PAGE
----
ICRC's head of mission in Papua New Guinea, Gauthier Lefévre and Southern Highlands Governor, Hon. William Powi, shaking hands after signing the MoU. CC BY-NC-ND/ICRC/Helen Walters Amnol
Port Moresby (ICRC) – The Southern Highlands Provincial Government, the Provincial Health Authority and the International Committee of the Red Cross (ICRC) signed a memorandum of understanding today for the construction of a community health post in the Southern Highlands.
The health post, to be located in the remote village of Kalolo in Kagua Erave District, will provide primary health care for over 20,000 people affected by tribal violence in the area.
Currently there are no health facilities in Kalolo or the surrounding communities. The closest one is 20 kilometres away and, owing to poor road conditions, can only be reached after four hours of walking.
According to signatory Joseph Turian, CEO of the Provincial Health Authority, 17 of the 24 health posts in Kagua Erave District have ceased to function in the past 15 years, many of them deliberately targeted by fighting. In times of tribal fights, health care is often the first public service to be lost and the last to be restored. In Kalolo and surrounding communities, the estimated 20,000 inhabitants have gone without a community health post for three years.
"Access to health care is under attack in the Highlands, and safeguarding it requires a determined effort from national and provincial authorities," said signatory Gauthier Lefèvre, head of the ICRC's mission in Papua New Guinea.
The ICRC, working in close partnership with the Southern Highlands Provincial Health Authority, will fund construction of the health post, which is expected to be opened within four months. The project also enjoys strong support from local communities. Residents of Kalolo have chosen to call the health post Yakisu, which borrows syllables from the names of surrounding areas Yambaki, Yakira Creek and Suku Valley.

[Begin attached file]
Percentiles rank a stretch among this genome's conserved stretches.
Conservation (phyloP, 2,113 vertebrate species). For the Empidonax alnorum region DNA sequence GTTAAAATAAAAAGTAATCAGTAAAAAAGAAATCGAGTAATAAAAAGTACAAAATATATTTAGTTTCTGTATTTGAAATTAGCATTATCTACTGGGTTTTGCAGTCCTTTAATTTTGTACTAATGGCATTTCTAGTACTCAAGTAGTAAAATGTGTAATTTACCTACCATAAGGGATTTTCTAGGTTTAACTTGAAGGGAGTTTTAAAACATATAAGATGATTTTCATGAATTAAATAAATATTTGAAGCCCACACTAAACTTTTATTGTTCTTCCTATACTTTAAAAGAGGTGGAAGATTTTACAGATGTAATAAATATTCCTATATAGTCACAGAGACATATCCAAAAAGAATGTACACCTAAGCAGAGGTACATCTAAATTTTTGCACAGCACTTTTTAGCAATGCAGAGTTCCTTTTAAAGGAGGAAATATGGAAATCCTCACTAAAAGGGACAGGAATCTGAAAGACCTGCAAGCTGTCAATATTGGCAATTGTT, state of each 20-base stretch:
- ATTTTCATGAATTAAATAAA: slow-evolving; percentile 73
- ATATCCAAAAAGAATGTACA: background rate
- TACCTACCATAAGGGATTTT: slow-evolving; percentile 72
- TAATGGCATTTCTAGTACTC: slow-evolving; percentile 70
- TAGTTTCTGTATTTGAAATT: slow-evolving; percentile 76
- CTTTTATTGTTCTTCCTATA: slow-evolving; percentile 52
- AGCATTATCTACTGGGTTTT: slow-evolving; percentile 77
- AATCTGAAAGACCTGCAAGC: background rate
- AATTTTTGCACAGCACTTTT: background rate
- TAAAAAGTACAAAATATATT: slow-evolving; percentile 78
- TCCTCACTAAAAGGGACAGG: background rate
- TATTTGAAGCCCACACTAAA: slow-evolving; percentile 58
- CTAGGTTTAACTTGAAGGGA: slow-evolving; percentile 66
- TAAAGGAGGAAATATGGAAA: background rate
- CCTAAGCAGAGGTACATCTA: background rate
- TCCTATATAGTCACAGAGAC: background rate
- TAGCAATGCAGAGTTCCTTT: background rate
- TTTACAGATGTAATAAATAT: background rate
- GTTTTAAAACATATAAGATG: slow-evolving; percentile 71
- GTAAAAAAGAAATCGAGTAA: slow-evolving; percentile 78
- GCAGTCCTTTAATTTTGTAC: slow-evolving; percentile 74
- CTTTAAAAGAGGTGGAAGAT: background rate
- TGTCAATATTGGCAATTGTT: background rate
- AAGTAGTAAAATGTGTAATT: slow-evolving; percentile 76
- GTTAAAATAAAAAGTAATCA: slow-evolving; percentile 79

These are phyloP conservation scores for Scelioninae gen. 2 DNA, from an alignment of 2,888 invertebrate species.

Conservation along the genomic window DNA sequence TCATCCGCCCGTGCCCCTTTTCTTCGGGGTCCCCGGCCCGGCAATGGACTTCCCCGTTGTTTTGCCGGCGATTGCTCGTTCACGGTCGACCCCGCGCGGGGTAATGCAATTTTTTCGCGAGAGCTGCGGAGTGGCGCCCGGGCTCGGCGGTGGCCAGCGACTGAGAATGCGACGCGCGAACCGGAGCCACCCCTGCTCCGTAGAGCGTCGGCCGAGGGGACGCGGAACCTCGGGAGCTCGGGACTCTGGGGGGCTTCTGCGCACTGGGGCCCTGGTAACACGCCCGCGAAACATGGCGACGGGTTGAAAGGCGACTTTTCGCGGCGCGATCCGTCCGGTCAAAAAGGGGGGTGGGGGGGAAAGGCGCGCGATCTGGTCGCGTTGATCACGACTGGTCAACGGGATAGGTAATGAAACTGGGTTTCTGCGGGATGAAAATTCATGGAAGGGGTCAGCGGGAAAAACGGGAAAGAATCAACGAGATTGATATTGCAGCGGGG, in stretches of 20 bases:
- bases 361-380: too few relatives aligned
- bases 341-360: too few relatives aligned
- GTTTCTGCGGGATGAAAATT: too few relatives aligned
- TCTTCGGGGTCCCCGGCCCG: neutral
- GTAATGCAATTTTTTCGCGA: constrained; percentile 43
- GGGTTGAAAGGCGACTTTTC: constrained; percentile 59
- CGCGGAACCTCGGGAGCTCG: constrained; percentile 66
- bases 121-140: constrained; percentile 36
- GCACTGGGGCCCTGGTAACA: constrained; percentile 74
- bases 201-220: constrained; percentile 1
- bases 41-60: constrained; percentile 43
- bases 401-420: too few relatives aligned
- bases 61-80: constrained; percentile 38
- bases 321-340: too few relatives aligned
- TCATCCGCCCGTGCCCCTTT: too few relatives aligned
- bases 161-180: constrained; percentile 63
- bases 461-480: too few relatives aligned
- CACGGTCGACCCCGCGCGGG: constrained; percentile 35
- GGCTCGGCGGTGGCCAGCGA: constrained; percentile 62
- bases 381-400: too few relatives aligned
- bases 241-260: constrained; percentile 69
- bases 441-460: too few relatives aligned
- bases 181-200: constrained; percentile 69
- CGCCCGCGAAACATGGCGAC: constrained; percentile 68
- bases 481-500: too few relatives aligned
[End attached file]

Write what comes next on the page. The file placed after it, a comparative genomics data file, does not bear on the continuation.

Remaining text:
"Bringing back healthcare services to remote, violence-prone areas is one of the provincial government's top priorities," said signatory and Governor of Southern Highlands Province, the Honourable Mr William Powi. "The ICRC is helping us to do this, but it is up to us to provide the staff and manage the health post effectively for the future."
The Yakisu community health post will provide primary health care free of charge. Services will include maternity care, emergency care for life-threatening injuries, vaccinations and paediatrics. The health post will also treat victims of sexual violence.
This initiative represents a further step in the ICRC's efforts to promote access to health care in the region, after the opening of Uma community health post, also in Kagua Erave District, in 2014. The ICRC recently conducted first-aid training courses in Kalolo and Batri for thirty participants. In 2015, it is planning to expand its activities to Hela and Enga Provinces as well.
The ICRC is a neutral, impartial and independent humanitarian organization whose mandate is to protect and assist people affected by armed conflict and other situations of violence. In Papua New Guinea, it has offices in Port Moresby, Mount Hagen and Arawa.
For further information, please contact:
Omarsharif Ghyasy, ICRC Port Moresby, tel. +675 708 80 624
Betty Oala, ICRC Port Moresby, tel. +675 709 93 061